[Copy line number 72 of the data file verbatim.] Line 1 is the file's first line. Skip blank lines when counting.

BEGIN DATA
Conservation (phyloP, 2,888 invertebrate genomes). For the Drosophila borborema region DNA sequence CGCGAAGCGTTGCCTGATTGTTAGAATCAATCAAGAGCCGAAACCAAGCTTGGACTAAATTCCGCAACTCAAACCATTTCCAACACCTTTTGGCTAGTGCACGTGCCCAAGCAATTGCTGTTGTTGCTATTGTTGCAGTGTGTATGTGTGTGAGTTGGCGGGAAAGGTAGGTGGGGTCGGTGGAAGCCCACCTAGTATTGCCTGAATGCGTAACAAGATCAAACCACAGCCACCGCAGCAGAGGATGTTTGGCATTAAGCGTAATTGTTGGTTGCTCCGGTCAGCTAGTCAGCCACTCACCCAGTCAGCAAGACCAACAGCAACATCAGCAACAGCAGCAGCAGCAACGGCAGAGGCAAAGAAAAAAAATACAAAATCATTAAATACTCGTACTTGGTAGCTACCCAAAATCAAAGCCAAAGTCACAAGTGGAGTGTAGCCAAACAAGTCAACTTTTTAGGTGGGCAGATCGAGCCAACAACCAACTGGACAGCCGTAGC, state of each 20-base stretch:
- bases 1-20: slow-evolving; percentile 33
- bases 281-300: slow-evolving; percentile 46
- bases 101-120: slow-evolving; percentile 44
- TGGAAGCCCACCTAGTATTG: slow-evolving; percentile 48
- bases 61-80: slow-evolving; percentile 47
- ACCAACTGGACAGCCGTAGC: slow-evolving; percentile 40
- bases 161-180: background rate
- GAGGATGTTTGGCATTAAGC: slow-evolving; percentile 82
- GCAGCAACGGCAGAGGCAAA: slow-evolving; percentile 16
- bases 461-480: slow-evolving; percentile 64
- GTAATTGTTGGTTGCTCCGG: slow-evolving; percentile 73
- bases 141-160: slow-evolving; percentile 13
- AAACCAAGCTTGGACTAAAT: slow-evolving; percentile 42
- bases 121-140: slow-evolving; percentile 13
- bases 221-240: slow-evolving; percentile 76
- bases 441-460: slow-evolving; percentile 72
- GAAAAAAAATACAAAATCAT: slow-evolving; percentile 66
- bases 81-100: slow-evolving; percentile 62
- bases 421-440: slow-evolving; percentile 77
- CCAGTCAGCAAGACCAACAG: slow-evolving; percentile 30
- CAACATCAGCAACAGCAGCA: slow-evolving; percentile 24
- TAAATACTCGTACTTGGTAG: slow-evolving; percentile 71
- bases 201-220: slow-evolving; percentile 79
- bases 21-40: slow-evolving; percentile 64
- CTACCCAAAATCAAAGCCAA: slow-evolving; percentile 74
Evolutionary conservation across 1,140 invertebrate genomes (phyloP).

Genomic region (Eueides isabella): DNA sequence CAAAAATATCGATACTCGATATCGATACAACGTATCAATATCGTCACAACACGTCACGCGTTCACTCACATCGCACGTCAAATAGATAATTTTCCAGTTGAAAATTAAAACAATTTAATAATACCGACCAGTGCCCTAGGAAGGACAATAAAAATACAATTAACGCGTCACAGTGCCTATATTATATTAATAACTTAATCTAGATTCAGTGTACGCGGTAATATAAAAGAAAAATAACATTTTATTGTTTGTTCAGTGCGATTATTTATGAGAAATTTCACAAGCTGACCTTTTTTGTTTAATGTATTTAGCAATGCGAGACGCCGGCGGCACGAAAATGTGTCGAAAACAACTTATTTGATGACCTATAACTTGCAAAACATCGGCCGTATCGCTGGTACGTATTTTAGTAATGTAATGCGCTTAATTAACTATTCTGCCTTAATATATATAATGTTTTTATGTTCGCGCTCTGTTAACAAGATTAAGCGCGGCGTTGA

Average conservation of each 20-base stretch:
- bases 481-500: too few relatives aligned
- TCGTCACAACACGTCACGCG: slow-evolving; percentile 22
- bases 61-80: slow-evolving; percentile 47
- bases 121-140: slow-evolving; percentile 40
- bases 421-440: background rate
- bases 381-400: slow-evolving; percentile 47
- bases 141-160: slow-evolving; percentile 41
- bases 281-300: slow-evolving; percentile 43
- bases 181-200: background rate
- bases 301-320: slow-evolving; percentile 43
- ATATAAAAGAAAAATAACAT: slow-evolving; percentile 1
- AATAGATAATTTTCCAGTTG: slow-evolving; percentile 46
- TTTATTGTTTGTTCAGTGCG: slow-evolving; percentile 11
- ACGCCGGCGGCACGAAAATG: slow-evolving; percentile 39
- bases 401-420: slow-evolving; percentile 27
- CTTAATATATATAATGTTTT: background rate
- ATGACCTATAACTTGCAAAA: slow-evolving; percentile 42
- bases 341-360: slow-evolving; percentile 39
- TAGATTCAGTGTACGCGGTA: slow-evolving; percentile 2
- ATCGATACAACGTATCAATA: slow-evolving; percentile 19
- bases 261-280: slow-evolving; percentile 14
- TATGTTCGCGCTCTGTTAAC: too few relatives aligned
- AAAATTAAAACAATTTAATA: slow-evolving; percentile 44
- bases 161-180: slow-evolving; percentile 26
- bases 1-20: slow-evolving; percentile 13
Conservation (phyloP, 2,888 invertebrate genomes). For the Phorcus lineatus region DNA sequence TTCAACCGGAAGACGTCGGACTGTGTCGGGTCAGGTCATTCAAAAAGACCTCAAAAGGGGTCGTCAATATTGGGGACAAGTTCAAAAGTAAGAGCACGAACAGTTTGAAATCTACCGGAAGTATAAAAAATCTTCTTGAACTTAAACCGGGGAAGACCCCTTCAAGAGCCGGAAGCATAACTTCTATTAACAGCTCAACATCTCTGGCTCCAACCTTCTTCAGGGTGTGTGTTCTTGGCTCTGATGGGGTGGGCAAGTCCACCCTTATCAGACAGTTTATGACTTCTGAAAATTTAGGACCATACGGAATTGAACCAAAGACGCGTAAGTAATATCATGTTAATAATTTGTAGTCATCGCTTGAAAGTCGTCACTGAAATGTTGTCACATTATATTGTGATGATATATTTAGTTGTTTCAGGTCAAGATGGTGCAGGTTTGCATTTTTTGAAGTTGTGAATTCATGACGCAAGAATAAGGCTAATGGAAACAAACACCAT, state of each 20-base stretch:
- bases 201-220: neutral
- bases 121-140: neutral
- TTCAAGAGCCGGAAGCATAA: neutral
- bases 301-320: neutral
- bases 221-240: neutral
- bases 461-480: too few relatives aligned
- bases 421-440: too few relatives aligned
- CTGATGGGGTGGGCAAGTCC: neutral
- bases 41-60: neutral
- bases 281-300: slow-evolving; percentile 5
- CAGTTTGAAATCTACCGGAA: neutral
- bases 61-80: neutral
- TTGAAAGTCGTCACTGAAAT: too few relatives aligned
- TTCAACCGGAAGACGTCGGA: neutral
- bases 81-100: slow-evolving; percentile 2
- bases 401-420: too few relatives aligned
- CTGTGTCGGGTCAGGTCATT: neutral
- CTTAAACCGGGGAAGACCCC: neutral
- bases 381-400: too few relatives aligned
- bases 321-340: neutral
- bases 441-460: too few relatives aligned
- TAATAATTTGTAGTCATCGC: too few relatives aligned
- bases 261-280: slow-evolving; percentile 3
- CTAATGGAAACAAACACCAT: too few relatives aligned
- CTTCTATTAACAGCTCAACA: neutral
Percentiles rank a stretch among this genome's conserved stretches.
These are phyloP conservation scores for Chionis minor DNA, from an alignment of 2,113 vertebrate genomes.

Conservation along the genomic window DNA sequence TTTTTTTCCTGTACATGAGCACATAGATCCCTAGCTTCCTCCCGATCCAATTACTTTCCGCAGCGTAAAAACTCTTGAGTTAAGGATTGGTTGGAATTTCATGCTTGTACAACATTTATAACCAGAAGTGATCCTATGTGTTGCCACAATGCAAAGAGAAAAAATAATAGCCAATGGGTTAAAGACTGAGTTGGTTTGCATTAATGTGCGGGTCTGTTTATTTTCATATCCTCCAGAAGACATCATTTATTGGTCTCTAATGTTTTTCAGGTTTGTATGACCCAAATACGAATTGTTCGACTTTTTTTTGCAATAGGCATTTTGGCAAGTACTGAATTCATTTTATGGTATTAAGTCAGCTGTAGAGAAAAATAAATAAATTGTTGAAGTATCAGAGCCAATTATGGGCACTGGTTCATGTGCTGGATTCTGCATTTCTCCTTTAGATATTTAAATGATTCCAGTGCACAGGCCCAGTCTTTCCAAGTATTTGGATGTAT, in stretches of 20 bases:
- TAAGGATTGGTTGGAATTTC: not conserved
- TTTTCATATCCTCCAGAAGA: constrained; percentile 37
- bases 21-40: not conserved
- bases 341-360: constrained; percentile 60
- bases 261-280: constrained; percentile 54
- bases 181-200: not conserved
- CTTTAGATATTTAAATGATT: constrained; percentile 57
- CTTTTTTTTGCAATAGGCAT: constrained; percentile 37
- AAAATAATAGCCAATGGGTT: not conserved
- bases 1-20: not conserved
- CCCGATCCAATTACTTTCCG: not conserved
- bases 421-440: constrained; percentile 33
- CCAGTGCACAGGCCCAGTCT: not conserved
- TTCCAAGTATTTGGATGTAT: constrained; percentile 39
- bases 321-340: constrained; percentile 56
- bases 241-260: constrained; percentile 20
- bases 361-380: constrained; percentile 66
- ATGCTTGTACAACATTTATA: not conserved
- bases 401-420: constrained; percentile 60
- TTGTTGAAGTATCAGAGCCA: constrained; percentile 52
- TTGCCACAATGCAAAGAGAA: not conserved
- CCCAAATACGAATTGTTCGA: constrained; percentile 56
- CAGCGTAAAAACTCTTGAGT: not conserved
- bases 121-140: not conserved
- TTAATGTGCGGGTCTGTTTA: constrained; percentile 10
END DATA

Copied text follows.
- CTGTGTCGGGTCAGGTCATT: neutral